Egyptian zoo accused of bad paint job by coloring donkeys to look like zebras

“It was a normal Egyptian donkey that you see everywhere," a zoogoer complained.

CAIRO -- An Egyptian zoo has come under criticism after being accused of painting donkeys to make them look like zebras.

The zoo in Nasr City has denied the allegation but Mahmoud Sarhan, a recent high school graduate whose recent Facebook photos of the two animals stirred the pot, is convinced otherwise.

“When we approached the zebra we realized that the lines were clearly painted, the paint was smudgy and his hair was nothing like that of a zebra,” Sarhan told ABC News. “It was a normal Egyptian donkey that you see everywhere.”

Sarhan was visiting the zoo in eastern Cairo, at the municipal International Garden park, with his family last week when he snapped the now-viral photos.

“Stupidity in our country has reached a level that they are now painting over a donkey to make it look like a Zebra,” he said in the post, which has been shared over 10,000 times. “They are so stupid they forgot to paint another layer and so it smudged on the donkey’s face.”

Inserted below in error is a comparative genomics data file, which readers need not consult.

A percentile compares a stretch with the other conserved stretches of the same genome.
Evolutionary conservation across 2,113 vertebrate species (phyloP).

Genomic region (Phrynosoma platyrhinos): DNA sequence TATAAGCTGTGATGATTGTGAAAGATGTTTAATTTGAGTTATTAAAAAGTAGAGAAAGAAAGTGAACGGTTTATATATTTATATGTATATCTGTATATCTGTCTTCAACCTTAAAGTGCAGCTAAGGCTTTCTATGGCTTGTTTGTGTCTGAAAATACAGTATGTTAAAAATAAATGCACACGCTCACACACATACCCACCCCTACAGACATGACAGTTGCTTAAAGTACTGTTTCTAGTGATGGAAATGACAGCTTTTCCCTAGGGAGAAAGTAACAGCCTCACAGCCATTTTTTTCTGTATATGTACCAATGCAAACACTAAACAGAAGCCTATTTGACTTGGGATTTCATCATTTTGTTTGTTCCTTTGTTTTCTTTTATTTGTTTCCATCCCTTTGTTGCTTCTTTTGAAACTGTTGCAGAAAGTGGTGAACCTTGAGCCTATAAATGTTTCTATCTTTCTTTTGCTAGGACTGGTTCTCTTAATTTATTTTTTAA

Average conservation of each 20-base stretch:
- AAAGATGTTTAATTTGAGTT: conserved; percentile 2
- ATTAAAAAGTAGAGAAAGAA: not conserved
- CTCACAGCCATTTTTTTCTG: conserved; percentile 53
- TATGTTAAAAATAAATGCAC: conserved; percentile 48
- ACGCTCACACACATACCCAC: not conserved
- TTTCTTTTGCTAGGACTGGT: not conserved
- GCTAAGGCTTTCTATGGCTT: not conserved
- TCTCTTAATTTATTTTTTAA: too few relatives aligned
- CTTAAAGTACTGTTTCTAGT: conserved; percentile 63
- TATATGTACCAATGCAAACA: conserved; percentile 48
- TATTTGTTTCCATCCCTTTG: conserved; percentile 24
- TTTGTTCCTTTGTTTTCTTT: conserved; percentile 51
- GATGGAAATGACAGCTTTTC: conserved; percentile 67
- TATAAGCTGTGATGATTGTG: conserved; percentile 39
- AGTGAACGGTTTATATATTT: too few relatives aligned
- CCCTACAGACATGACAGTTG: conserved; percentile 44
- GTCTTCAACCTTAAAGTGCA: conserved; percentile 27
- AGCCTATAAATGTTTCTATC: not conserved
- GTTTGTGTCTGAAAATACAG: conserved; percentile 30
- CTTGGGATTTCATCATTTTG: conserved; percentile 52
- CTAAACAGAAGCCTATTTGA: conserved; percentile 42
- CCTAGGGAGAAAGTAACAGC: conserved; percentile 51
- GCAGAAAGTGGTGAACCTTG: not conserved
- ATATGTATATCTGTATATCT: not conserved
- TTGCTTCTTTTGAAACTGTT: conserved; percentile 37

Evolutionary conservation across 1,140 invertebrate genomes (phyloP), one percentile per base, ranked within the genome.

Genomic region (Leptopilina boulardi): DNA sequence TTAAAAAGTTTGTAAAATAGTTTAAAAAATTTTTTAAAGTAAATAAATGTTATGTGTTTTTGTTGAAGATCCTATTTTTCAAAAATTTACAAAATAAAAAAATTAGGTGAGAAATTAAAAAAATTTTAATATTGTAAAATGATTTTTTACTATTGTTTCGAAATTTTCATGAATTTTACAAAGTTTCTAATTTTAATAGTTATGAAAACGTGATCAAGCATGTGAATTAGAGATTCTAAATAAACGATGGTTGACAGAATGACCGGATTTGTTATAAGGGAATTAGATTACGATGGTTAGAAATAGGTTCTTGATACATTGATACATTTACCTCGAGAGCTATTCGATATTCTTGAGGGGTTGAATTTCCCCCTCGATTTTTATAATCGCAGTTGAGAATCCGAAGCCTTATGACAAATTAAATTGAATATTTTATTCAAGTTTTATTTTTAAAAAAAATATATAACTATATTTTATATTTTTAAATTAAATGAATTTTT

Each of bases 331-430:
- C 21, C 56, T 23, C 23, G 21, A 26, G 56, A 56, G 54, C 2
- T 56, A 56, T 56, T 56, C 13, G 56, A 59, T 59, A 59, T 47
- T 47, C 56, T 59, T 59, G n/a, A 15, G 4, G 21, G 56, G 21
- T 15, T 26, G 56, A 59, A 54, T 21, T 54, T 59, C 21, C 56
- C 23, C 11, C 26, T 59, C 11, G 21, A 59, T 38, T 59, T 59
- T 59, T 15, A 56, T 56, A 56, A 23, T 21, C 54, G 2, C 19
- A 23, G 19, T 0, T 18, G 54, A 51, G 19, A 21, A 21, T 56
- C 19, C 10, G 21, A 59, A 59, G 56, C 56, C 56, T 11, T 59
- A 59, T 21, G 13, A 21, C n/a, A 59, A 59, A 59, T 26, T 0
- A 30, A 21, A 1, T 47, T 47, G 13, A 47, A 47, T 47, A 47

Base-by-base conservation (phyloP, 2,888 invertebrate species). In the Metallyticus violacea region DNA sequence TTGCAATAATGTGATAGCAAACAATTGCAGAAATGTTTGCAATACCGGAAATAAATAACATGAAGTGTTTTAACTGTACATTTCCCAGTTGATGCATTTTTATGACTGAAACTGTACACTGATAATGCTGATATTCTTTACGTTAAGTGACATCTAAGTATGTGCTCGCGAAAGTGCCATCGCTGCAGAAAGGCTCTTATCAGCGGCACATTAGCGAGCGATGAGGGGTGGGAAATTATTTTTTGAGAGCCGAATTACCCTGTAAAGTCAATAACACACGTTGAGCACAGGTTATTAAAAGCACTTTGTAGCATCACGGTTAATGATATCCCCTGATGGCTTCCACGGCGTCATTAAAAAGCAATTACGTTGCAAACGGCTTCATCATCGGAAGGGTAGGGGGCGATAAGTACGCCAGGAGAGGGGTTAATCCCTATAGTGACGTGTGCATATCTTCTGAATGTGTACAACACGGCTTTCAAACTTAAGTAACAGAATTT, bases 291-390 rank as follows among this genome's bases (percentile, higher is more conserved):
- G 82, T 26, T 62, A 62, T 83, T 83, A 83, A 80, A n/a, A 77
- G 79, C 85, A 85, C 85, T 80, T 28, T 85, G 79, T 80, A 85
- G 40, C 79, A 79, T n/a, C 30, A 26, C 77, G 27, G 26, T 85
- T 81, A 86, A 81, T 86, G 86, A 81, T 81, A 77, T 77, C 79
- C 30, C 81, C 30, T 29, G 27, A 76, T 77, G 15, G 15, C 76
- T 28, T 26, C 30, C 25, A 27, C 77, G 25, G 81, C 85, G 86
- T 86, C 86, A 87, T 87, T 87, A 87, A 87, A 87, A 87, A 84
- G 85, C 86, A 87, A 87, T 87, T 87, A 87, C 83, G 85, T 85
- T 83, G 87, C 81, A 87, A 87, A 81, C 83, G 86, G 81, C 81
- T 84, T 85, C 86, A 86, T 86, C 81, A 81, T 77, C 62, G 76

ABC News has been unable to reach the International Garden administration for comment but Mahmoud Sultan, director of Cairo’s Gardens Projects, the government body regulating the zoo in question, has told local media the zebra is real.

But a senior official with Egypt’s Central Administration for Zoos told ABC News that the “zebra” is, without a doubt, fake, adding that the facility doesn’t fall under that group’s supervision.

Mohamed Ragaee, head of the Central Administration, said, “The only zebras in Egypt are found in the Giza and Alexandria zoos.”

Zoos in Egypt are notorious for the harsh conditions the animals are forced to endure.

The Giza zoo, the oldest and largest in Africa, lost its accreditation from the World Association of Zoos and Aquariums in 2004 because of its deteriorating conditions.

Meanwhile, Sarhan is now worried, given some social media comments that he concocted the story for attention, he told ABC News.

“I am afraid it will turn against me,” he said.